19. 4 out of 5

    Craig

    I love David McCullough and think he is a national treasure. "Truman" is my favorite biography of all time, I loved Mr McCullough's narration of "The Civil War," and he is from Pittsburgh to boot. I liked "Mornings on Horseback" a lot. It left me wanting to learn more about Theodore Roosevelt and visit Theodore Roosevelt National Park and the "Bad Lands" of both Dakotas. I now smile when I see video clips of "TR" and strive to be more like him (and his father) in some ways. For me, though, what I love David McCullough and think he is a national treasure. "Truman" is my favorite biography of all time, I loved Mr McCullough's narration of "The Civil War," and he is from Pittsburgh to boot. I liked "Mornings on Horseback" a lot. It left me wanting to learn more about Theodore Roosevelt and visit Theodore Roosevelt National Park and the "Bad Lands" of both Dakotas. I now smile when I see video clips of "TR" and strive to be more like him (and his father) in some ways. For me, though, what kept "Mornings on Horseback" from being a masterpiece is that it sometimes got bogged down in minutiae that was largely irrelevant to the story. In some cases, less would have been more. Still, a great (but not perfect) book by a great author about a great (but not perfect) man.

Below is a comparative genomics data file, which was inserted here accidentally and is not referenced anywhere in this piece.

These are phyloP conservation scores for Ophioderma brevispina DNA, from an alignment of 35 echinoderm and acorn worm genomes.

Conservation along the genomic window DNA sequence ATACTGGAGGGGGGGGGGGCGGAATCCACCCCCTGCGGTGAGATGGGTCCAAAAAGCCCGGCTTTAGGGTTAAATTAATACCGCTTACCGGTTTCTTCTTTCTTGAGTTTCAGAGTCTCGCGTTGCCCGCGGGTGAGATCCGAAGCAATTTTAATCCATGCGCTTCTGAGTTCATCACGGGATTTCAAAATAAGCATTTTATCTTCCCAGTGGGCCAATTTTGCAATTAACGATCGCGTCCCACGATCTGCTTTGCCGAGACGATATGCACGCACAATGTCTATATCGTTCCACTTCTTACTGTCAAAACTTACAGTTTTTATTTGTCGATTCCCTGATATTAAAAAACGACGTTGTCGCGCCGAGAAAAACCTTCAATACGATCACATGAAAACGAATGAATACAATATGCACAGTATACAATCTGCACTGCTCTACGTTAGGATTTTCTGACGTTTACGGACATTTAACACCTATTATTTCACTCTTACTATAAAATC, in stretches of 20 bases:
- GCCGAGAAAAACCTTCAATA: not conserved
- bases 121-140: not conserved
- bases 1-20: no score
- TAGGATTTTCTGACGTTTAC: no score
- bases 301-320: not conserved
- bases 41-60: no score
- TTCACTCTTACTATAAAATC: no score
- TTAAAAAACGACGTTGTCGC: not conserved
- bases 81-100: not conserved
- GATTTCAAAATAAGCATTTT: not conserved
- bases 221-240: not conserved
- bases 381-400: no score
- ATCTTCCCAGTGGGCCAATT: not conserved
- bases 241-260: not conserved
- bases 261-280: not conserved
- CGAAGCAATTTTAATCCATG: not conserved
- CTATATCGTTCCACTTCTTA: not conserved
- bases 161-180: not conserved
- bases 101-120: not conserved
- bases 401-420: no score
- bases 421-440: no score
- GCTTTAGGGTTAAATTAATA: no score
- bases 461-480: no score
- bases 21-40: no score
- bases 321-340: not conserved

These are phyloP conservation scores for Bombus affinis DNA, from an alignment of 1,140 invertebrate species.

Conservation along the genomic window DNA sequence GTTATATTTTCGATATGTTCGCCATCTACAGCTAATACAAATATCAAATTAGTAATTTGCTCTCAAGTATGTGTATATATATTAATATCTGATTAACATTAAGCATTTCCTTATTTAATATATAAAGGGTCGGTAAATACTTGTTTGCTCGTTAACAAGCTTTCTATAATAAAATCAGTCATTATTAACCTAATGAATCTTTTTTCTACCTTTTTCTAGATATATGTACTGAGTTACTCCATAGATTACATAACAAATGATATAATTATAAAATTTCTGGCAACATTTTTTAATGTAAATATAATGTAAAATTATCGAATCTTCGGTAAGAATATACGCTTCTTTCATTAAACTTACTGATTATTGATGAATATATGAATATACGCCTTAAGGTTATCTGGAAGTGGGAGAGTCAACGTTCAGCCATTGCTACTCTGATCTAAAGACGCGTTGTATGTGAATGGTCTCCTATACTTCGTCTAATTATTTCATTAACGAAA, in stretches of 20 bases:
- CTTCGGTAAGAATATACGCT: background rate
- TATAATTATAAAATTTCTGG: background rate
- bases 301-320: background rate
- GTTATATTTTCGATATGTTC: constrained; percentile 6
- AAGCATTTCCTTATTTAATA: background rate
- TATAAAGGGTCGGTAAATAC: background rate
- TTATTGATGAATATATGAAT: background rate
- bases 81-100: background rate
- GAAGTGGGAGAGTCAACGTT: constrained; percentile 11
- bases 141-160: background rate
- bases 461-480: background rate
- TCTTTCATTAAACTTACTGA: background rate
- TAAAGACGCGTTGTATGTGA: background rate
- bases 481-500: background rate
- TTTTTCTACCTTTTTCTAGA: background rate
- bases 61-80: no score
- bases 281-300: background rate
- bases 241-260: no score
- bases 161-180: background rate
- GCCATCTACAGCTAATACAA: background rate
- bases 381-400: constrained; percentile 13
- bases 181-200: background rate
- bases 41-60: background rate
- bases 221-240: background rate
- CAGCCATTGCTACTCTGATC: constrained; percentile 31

20. 5 out of 5

    Judy

    I LOVED this book. It is brilliant. To understand Theodore Roosevelt you have to understand his family background. His father paid a substitute to fight for him in the Civil War, but was actively involved in social work and in trying to improve society. His mother came from a family in Georgia which was actively involved in the civil war. You also need to understand Theodore's place in the family and his parents attitudes toward raising children. Lots on information on Roosevelt's first marriage I LOVED this book. It is brilliant. To understand Theodore Roosevelt you have to understand his family background. His father paid a substitute to fight for him in the Civil War, but was actively involved in social work and in trying to improve society. His mother came from a family in Georgia which was actively involved in the civil war. You also need to understand Theodore's place in the family and his parents attitudes toward raising children. Lots on information on Roosevelt's first marriage and the tragic day in which he lost everything. I can't recommend this book highly enough. Examining Roosevelt's early years makes the rest of his life easily understandable.